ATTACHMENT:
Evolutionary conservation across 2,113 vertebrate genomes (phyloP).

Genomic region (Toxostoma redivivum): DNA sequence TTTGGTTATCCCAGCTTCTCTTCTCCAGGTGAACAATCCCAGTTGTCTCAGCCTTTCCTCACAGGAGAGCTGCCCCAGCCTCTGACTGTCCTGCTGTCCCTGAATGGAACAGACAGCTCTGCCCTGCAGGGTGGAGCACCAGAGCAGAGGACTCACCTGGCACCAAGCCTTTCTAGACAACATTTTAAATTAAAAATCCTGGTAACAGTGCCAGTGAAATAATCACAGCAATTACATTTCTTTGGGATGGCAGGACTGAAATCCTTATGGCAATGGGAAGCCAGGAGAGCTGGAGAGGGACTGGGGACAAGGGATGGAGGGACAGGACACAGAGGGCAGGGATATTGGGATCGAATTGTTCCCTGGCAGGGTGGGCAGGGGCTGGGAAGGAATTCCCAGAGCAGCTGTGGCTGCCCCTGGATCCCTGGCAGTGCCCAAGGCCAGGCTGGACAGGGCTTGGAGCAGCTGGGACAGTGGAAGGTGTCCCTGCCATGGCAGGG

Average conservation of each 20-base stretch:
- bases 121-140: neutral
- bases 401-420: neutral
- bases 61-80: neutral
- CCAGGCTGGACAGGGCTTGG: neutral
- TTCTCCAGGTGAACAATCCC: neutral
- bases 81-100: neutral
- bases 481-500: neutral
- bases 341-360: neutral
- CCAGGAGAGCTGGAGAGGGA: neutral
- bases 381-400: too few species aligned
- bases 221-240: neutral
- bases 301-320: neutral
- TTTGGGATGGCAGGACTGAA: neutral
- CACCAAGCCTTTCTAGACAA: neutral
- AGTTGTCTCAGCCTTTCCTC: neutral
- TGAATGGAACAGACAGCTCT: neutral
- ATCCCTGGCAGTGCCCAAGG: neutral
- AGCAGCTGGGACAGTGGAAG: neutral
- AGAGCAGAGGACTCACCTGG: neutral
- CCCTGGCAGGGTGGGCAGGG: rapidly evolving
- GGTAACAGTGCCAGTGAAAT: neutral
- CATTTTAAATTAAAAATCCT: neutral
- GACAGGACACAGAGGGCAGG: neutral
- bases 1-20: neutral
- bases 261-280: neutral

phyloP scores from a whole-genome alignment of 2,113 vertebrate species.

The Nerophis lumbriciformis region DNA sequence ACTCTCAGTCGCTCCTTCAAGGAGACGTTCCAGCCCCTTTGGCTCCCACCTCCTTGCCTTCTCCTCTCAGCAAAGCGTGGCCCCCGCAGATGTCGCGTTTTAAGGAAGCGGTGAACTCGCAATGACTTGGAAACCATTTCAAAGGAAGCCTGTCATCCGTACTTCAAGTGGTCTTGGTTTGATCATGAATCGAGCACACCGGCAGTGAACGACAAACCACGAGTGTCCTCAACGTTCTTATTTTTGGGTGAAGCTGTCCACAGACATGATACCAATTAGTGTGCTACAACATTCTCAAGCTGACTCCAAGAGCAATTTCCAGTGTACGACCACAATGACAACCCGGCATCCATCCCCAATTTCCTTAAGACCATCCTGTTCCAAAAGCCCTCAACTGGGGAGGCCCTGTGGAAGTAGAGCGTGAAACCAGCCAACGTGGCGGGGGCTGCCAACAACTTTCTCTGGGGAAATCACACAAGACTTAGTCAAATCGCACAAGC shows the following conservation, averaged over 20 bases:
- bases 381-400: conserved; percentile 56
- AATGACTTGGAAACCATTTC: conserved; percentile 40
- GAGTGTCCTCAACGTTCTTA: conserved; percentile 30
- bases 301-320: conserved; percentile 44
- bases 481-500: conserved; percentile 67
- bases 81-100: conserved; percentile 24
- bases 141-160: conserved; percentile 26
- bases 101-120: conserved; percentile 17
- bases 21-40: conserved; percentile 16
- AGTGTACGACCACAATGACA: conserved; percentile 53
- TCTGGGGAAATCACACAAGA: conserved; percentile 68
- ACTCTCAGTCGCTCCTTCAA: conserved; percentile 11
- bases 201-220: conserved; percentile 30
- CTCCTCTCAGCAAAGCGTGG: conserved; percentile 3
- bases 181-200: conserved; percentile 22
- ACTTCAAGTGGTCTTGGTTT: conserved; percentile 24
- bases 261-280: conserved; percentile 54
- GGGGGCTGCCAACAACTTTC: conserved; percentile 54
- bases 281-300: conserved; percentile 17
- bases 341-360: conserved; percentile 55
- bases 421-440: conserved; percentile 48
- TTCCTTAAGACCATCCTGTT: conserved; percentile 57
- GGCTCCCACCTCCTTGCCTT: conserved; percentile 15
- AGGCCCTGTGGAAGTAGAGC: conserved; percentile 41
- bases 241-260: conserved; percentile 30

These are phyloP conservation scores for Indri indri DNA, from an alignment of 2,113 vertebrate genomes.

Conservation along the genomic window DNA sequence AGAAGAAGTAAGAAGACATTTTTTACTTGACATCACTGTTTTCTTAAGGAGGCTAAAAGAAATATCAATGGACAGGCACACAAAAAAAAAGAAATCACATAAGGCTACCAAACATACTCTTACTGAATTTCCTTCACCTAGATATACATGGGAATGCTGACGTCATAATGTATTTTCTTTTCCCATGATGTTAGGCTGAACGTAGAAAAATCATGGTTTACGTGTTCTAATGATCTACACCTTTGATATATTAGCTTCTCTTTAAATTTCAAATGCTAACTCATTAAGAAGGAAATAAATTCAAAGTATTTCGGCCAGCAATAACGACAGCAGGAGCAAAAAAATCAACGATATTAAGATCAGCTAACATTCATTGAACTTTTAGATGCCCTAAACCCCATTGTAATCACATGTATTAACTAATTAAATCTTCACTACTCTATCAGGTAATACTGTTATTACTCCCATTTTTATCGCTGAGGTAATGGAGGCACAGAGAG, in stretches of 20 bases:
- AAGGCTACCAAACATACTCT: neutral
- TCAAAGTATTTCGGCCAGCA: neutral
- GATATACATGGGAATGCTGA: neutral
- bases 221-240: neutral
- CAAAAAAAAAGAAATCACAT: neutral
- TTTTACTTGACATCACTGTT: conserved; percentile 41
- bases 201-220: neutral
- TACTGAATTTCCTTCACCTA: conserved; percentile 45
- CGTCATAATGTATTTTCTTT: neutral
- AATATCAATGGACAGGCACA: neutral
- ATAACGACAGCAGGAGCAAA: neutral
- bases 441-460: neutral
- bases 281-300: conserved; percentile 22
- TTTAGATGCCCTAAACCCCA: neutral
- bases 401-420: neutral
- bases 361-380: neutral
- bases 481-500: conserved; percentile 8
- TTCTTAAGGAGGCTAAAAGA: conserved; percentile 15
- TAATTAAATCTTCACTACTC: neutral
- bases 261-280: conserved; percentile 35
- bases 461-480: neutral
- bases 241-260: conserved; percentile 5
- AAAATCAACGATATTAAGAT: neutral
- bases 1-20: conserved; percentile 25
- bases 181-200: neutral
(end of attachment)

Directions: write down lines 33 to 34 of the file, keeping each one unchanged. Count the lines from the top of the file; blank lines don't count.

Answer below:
- GAGTGTCCTCAACGTTCTTA: conserved; percentile 30
- bases 301-320: conserved; percentile 44